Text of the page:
MBH Smoothing Lengths

Michael Katz
  • 18 Apr '17

I am interested in finding the separation of blackholes when they are merged within a smoothing length. How can I find the smoothing length of the blackhole particles at the time of merger? Is this equivalent to their approximate separation when merged?

Thank you.

Dylan Nelson
  • 24 Apr '17

Hi Michael,

As you say the BH merger criterion is a pair within BH_Hsml. Technically, I would say that the BH_Hsml values would give an upper bound to the separation pre-merger. This value is stored in the snapshots for blackholes, but only at snapshot output times. But, the small-scale dynamics of black holes in Illustris shouldn't be given too much weight as a result of our repositioning. That is, I wouldn't recommend any "raw" analysis of BH separations at ~kpc scales or below, in these regimes a post-processing reconstruction of BH orbits would be strongly motivated.

I've asked Luke Kelley if he has any extra thoughts to add here, or let us know if you have any other questions.

Luke Kelley
  • 1
  • 24 Apr '17

Hi Michael, I think Dylan is right that the best interpretation is that "BH_Hsml is an upper limit to the separation", I think this should be accurate to about a factor of two. One additional issue is "the BH_Hsml of which BH?" If I recall correctly, there are hypothetical situations in which it could be either BH, but in generally it should be the BH with the larger smoothing length, and the smoothing lengths are correlated with the BH mass. My procedure (described in this paper) has been to use the BH_Hsml from the larger BH, and the snapshot preceding the merger event. Hypothetically you could try to infer a smoothing length closer to the time of merger based on the BH mass at the time of merger, but I don't think this would be much more accurate. Fig.2 of the linked paper (bottom-left panel) shows the distribution of BH_Hsml (interpreted as binary separations) at the time of merger, cutoff at 10 kpc. Happy to help with any other questions as well!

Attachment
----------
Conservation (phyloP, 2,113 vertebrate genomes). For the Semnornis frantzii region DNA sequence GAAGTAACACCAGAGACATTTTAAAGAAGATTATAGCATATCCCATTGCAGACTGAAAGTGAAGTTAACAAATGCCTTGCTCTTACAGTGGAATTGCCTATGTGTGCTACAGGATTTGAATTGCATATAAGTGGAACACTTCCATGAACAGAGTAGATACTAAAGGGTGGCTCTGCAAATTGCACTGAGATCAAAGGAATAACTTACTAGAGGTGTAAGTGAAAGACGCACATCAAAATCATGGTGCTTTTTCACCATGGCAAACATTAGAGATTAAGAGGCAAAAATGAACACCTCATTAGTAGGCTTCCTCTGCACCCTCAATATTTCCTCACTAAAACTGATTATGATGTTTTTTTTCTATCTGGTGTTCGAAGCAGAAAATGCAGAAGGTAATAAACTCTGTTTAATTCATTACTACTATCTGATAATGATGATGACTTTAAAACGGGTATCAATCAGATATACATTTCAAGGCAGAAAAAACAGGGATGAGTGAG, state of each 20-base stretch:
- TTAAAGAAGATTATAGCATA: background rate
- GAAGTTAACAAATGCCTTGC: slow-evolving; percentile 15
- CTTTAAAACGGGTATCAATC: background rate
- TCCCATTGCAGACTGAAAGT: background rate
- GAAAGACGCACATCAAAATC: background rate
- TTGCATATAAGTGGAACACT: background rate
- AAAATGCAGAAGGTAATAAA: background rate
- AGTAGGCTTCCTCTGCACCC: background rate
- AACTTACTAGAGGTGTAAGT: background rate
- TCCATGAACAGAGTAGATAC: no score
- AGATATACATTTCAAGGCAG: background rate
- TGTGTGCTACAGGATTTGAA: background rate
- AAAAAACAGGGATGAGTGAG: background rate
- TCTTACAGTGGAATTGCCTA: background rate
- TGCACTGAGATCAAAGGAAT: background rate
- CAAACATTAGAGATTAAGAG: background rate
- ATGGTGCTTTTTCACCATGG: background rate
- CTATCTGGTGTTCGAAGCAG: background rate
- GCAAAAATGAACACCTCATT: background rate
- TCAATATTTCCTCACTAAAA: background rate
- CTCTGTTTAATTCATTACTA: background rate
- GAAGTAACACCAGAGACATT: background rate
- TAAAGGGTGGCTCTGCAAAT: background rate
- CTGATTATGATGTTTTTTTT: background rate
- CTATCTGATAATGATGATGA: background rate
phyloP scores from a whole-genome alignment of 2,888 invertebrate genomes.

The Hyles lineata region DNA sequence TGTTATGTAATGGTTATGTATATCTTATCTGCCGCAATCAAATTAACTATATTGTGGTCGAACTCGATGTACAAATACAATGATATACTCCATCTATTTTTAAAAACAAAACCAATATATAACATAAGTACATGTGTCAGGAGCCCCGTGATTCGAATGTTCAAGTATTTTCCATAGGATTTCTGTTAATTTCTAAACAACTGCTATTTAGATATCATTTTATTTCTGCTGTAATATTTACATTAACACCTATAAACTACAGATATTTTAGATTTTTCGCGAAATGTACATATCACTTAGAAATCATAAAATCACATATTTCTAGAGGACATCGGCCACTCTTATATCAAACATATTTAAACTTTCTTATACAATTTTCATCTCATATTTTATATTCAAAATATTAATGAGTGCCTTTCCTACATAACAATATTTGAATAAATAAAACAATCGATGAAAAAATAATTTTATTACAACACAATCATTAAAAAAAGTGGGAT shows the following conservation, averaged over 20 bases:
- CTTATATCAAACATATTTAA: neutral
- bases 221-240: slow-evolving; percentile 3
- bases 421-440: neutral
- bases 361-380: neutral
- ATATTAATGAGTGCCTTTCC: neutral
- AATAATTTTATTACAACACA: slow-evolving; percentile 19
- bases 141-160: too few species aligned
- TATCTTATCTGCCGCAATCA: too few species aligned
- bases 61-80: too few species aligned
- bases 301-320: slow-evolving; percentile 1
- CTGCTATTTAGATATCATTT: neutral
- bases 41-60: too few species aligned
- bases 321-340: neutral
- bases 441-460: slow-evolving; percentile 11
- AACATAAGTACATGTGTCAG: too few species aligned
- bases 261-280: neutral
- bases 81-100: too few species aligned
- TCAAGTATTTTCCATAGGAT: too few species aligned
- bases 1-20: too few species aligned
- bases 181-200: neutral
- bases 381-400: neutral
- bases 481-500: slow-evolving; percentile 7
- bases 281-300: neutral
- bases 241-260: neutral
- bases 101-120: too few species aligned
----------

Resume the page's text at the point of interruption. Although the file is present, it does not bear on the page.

Luke

Michael Katz
  • 27 Apr '17

This helps immensely. Thank you. I had read the paper, and was trying to figure out which data category correlated to those separations. I have one more question. More of a clarification. While speaking to other members at my university who work on larger scale simulations, I inquired generally about smoothing lengths within the simulations, and, specifically, the black hole smoothing lengths. They had recommended trying locating the nearest gas particle to the black hole and using its smoothing length as the bh smoothing length. I was wondering if you could comment on this: if it is similar, better than, or worse than BH_Hsml for determining that. Based on your previous answer, I assume 'worse than,' so I am just looking to further understand this.

Thanks again,

Michael

Luke Kelley
  • 27 Apr '17

No problem! Two things: 1) BH_Hsml is calculated by finding the radius within which the nearest 64 gas cells are enclosed, whereas the gas smoothing lengths are based on the size of the Delaunay triangles -- which will necessarily be smaller (that's my understanding at least); 2) BH_Hsml is the parameter used to determine when the BH "merge" --- so that's the quantity you want to use. The code checks whether the BH separation d_bh < BH_Hsml, and if so, the BH are merged.

The reason why we are saying "BH_Hsml of the more-massive BH is an 'upper limit'" is for a couple reasons: i) because of the finite time-step size, and the blackhole repositioning algorithm*, the two BH might actually be closer together than BH_Hsml when they are merged. ii) BH positions are only reliable to an accuracy of about BH_Hsml, and actually, because of the BH repositioning, the positions are even less reliable... So if the separation happens to be less than BH_Hsml, then it wouldn't really be physically meaningful.

* The BH particles are manually moved to the center of their host subhalos (galaxies), roughly each time-step.

Michael Katz
  • 27 Apr '17

Got it. Thank you again for the help!

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